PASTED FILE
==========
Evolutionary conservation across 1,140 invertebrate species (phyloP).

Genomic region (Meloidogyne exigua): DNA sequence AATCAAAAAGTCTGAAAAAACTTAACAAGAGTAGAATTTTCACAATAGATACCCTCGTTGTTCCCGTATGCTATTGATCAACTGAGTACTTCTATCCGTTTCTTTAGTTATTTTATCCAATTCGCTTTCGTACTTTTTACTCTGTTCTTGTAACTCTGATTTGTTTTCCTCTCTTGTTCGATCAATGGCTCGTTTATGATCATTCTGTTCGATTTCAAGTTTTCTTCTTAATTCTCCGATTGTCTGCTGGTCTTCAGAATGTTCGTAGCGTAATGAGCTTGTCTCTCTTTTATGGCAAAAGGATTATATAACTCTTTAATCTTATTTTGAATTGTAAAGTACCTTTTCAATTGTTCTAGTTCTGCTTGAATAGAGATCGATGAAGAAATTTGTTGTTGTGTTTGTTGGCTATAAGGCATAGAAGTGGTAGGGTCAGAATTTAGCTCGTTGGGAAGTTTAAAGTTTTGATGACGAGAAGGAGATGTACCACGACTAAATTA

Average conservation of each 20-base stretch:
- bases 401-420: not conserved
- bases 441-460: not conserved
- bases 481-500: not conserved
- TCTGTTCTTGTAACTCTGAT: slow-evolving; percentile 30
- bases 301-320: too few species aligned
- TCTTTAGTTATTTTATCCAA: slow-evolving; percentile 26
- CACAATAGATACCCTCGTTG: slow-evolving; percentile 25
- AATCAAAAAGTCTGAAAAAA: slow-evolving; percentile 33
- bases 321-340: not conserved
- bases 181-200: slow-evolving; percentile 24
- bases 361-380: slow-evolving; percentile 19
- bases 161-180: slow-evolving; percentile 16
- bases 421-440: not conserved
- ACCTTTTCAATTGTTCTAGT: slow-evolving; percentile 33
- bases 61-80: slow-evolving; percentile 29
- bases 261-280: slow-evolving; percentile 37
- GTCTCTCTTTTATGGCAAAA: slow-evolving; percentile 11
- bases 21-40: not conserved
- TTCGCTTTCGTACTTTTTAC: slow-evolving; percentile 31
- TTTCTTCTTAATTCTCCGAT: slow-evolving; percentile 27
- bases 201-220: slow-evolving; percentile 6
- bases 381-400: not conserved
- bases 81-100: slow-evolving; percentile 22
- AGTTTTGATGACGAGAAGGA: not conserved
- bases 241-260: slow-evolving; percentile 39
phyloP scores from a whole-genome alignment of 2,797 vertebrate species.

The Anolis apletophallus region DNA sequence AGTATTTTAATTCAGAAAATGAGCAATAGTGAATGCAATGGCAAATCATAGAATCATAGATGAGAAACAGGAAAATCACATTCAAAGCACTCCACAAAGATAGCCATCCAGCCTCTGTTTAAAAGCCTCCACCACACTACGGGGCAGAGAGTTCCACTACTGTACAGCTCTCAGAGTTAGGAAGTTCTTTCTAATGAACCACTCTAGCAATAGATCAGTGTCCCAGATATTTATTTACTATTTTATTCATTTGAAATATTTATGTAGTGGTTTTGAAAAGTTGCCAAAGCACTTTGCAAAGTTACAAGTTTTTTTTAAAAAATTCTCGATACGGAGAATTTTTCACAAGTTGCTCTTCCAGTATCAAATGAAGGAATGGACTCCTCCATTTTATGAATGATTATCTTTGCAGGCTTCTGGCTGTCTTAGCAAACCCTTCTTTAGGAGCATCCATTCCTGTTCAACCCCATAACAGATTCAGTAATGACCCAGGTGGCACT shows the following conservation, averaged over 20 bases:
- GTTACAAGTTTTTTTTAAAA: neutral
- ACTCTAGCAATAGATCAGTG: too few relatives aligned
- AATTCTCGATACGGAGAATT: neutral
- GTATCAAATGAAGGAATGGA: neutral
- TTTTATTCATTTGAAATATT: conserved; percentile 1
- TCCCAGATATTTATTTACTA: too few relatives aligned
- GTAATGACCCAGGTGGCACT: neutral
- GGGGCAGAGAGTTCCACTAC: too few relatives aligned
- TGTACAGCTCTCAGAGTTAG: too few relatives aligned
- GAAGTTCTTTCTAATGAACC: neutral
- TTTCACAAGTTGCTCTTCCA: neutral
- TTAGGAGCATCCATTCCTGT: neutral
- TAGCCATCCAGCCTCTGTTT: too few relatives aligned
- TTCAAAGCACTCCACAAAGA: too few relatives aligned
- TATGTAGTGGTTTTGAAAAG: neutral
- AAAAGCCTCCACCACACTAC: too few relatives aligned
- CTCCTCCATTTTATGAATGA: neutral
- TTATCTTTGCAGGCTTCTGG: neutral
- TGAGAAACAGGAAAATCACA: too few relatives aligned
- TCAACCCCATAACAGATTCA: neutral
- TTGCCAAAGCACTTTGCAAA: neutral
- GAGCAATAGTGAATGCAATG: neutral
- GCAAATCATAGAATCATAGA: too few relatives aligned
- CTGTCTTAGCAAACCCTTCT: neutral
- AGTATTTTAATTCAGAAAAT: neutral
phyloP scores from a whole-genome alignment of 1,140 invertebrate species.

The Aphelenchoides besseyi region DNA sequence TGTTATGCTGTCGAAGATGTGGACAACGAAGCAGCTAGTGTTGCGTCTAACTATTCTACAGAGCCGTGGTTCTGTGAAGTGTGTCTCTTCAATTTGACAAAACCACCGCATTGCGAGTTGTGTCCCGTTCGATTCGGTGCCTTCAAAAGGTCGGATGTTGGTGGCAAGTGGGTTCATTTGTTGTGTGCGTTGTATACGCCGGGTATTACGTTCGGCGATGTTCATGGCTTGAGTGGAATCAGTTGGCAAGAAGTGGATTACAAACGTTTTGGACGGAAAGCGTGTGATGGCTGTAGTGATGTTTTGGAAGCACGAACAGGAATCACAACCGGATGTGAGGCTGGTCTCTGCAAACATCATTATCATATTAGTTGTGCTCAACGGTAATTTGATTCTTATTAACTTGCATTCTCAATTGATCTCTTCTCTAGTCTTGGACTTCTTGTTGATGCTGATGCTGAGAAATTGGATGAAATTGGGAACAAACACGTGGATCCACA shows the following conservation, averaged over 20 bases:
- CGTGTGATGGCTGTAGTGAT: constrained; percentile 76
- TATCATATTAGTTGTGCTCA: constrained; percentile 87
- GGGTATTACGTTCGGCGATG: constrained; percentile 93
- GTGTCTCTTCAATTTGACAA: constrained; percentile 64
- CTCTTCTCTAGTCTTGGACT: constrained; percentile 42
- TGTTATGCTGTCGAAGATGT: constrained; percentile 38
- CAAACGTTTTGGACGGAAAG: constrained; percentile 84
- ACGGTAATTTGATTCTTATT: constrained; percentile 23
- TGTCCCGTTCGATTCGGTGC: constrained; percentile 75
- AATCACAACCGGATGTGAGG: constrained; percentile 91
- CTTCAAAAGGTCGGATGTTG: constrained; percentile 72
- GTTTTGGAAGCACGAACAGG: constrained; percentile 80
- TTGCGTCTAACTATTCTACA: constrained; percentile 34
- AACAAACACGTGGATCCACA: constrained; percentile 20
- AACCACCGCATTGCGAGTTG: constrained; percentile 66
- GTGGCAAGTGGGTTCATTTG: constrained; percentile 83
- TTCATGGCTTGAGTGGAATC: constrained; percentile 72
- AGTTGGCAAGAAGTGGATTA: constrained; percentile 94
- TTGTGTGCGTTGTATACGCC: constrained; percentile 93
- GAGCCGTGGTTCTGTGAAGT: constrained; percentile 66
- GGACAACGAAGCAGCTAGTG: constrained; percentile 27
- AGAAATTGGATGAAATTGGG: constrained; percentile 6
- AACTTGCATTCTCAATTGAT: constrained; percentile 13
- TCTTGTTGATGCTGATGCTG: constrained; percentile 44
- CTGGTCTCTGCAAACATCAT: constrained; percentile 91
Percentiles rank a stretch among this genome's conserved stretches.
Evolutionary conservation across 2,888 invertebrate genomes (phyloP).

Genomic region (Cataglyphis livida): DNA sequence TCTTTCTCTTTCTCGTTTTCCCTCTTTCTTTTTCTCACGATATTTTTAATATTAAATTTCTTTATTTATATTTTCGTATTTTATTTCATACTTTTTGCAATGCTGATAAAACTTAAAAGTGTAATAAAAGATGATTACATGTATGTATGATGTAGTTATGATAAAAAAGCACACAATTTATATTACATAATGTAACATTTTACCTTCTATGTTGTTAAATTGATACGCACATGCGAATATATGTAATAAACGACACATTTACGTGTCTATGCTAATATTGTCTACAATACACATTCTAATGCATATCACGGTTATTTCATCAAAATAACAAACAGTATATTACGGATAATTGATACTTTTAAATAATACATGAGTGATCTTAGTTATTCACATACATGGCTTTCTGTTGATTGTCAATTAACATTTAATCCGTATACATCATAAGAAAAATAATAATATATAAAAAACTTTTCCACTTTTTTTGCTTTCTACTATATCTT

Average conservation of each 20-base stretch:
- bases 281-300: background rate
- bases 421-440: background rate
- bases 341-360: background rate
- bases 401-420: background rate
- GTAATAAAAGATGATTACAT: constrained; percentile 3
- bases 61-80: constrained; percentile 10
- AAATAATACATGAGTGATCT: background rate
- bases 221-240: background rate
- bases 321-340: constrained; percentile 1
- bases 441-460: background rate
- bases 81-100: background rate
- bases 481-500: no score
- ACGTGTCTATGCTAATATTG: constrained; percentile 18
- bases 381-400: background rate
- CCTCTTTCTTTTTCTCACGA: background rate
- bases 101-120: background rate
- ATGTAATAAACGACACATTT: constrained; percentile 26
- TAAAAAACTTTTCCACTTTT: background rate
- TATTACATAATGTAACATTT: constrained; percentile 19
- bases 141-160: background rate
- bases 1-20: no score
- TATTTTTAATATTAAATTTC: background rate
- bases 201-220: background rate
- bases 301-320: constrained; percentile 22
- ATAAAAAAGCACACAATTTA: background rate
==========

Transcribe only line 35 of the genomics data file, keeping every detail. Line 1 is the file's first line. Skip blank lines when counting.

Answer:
- TTTTATTCATTTGAAATATT: conserved; percentile 1